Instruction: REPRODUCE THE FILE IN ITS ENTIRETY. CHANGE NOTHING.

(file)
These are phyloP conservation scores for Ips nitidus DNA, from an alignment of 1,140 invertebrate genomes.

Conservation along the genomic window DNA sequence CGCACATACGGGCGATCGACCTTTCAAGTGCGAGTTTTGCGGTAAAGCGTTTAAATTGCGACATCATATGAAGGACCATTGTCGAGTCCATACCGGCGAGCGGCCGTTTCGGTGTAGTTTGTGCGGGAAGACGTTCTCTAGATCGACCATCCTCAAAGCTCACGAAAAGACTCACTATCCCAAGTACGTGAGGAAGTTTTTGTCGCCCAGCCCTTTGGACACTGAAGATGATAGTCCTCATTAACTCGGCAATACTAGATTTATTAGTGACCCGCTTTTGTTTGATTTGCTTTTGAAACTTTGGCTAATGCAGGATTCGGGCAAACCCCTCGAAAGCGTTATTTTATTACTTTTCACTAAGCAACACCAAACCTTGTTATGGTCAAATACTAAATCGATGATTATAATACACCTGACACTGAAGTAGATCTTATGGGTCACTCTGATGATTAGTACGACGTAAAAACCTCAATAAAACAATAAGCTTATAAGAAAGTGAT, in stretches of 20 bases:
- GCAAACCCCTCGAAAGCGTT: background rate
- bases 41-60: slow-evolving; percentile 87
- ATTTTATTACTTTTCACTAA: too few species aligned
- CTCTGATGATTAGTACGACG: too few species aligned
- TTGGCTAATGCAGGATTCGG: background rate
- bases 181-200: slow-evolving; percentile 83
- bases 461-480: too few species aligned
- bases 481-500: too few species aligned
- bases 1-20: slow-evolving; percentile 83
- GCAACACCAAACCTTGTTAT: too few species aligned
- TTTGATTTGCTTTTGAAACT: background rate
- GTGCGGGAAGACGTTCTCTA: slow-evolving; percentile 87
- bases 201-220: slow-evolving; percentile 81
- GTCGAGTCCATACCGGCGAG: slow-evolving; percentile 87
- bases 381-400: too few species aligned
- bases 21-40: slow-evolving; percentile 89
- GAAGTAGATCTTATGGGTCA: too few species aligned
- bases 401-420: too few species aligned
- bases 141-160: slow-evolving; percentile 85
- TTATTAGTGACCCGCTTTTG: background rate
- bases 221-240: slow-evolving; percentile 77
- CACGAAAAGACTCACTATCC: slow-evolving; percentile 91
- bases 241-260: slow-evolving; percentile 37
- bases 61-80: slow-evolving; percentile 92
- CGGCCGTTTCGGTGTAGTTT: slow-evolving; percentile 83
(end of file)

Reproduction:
These are phyloP conservation scores for Ips nitidus DNA, from an alignment of 1,140 invertebrate genomes.

Conservation along the genomic window DNA sequence CGCACATACGGGCGATCGACCTTTCAAGTGCGAGTTTTGCGGTAAAGCGTTTAAATTGCGACATCATATGAAGGACCATTGTCGAGTCCATACCGGCGAGCGGCCGTTTCGGTGTAGTTTGTGCGGGAAGACGTTCTCTAGATCGACCATCCTCAAAGCTCACGAAAAGACTCACTATCCCAAGTACGTGAGGAAGTTTTTGTCGCCCAGCCCTTTGGACACTGAAGATGATAGTCCTCATTAACTCGGCAATACTAGATTTATTAGTGACCCGCTTTTGTTTGATTTGCTTTTGAAACTTTGGCTAATGCAGGATTCGGGCAAACCCCTCGAAAGCGTTATTTTATTACTTTTCACTAAGCAACACCAAACCTTGTTATGGTCAAATACTAAATCGATGATTATAATACACCTGACACTGAAGTAGATCTTATGGGTCACTCTGATGATTAGTACGACGTAAAAACCTCAATAAAACAATAAGCTTATAAGAAAGTGAT, in stretches of 20 bases:
- GCAAACCCCTCGAAAGCGTT: background rate
- bases 41-60: slow-evolving; percentile 87
- ATTTTATTACTTTTCACTAA: too few species aligned
- CTCTGATGATTAGTACGACG: too few species aligned
- TTGGCTAATGCAGGATTCGG: background rate
- bases 181-200: slow-evolving; percentile 83
- bases 461-480: too few species aligned
- bases 481-500: too few species aligned
- bases 1-20: slow-evolving; percentile 83
- GCAACACCAAACCTTGTTAT: too few species aligned
- TTTGATTTGCTTTTGAAACT: background rate
- GTGCGGGAAGACGTTCTCTA: slow-evolving; percentile 87
- bases 201-220: slow-evolving; percentile 81
- GTCGAGTCCATACCGGCGAG: slow-evolving; percentile 87
- bases 381-400: too few species aligned
- bases 21-40: slow-evolving; percentile 89
- GAAGTAGATCTTATGGGTCA: too few species aligned
- bases 401-420: too few species aligned
- bases 141-160: slow-evolving; percentile 85
- TTATTAGTGACCCGCTTTTG: background rate
- bases 221-240: slow-evolving; percentile 77
- CACGAAAAGACTCACTATCC: slow-evolving; percentile 91
- bases 241-260: slow-evolving; percentile 37
- bases 61-80: slow-evolving; percentile 92
- CGGCCGTTTCGGTGTAGTTT: slow-evolving; percentile 83